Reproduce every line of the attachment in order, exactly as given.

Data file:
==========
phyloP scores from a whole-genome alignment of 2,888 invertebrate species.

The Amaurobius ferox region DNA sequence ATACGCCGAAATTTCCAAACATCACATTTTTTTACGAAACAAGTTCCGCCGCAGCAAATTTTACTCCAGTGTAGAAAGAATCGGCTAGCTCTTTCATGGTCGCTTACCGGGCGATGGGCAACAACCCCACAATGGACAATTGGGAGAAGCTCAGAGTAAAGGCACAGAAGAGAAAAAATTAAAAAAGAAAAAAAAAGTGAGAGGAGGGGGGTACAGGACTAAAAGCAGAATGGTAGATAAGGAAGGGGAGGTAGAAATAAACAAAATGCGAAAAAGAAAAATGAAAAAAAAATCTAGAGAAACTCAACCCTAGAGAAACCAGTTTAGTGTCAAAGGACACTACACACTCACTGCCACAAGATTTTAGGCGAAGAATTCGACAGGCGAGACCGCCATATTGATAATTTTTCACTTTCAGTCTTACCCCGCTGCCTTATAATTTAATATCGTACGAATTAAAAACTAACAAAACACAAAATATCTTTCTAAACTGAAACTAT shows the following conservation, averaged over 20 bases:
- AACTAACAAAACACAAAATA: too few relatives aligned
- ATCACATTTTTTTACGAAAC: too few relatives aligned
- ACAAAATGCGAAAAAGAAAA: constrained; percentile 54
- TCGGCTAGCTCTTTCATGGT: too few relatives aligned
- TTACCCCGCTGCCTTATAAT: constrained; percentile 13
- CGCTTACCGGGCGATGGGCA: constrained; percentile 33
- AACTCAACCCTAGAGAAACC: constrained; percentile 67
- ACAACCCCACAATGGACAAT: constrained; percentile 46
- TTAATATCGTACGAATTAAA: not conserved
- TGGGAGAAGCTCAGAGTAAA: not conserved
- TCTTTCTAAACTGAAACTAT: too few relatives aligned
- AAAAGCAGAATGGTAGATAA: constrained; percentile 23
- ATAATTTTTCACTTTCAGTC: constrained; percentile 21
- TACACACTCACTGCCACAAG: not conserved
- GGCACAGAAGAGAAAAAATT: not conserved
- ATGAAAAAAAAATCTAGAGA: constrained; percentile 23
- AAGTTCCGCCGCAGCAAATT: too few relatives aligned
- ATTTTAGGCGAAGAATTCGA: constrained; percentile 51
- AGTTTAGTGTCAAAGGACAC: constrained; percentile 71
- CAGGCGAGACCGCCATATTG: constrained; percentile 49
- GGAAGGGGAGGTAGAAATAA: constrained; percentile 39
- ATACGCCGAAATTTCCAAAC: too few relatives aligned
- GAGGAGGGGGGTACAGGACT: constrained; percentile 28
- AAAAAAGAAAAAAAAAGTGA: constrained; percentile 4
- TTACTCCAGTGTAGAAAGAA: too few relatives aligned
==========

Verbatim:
phyloP scores from a whole-genome alignment of 2,888 invertebrate species.

The Amaurobius ferox region DNA sequence ATACGCCGAAATTTCCAAACATCACATTTTTTTACGAAACAAGTTCCGCCGCAGCAAATTTTACTCCAGTGTAGAAAGAATCGGCTAGCTCTTTCATGGTCGCTTACCGGGCGATGGGCAACAACCCCACAATGGACAATTGGGAGAAGCTCAGAGTAAAGGCACAGAAGAGAAAAAATTAAAAAAGAAAAAAAAAGTGAGAGGAGGGGGGTACAGGACTAAAAGCAGAATGGTAGATAAGGAAGGGGAGGTAGAAATAAACAAAATGCGAAAAAGAAAAATGAAAAAAAAATCTAGAGAAACTCAACCCTAGAGAAACCAGTTTAGTGTCAAAGGACACTACACACTCACTGCCACAAGATTTTAGGCGAAGAATTCGACAGGCGAGACCGCCATATTGATAATTTTTCACTTTCAGTCTTACCCCGCTGCCTTATAATTTAATATCGTACGAATTAAAAACTAACAAAACACAAAATATCTTTCTAAACTGAAACTAT shows the following conservation, averaged over 20 bases:
- AACTAACAAAACACAAAATA: too few relatives aligned
- ATCACATTTTTTTACGAAAC: too few relatives aligned
- ACAAAATGCGAAAAAGAAAA: constrained; percentile 54
- TCGGCTAGCTCTTTCATGGT: too few relatives aligned
- TTACCCCGCTGCCTTATAAT: constrained; percentile 13
- CGCTTACCGGGCGATGGGCA: constrained; percentile 33
- AACTCAACCCTAGAGAAACC: constrained; percentile 67
- ACAACCCCACAATGGACAAT: constrained; percentile 46
- TTAATATCGTACGAATTAAA: not conserved
- TGGGAGAAGCTCAGAGTAAA: not conserved
- TCTTTCTAAACTGAAACTAT: too few relatives aligned
- AAAAGCAGAATGGTAGATAA: constrained; percentile 23
- ATAATTTTTCACTTTCAGTC: constrained; percentile 21
- TACACACTCACTGCCACAAG: not conserved
- GGCACAGAAGAGAAAAAATT: not conserved
- ATGAAAAAAAAATCTAGAGA: constrained; percentile 23
- AAGTTCCGCCGCAGCAAATT: too few relatives aligned
- ATTTTAGGCGAAGAATTCGA: constrained; percentile 51
- AGTTTAGTGTCAAAGGACAC: constrained; percentile 71
- CAGGCGAGACCGCCATATTG: constrained; percentile 49
- GGAAGGGGAGGTAGAAATAA: constrained; percentile 39
- ATACGCCGAAATTTCCAAAC: too few relatives aligned
- GAGGAGGGGGGTACAGGACT: constrained; percentile 28
- AAAAAAGAAAAAAAAAGTGA: constrained; percentile 4
- TTACTCCAGTGTAGAAAGAA: too few relatives aligned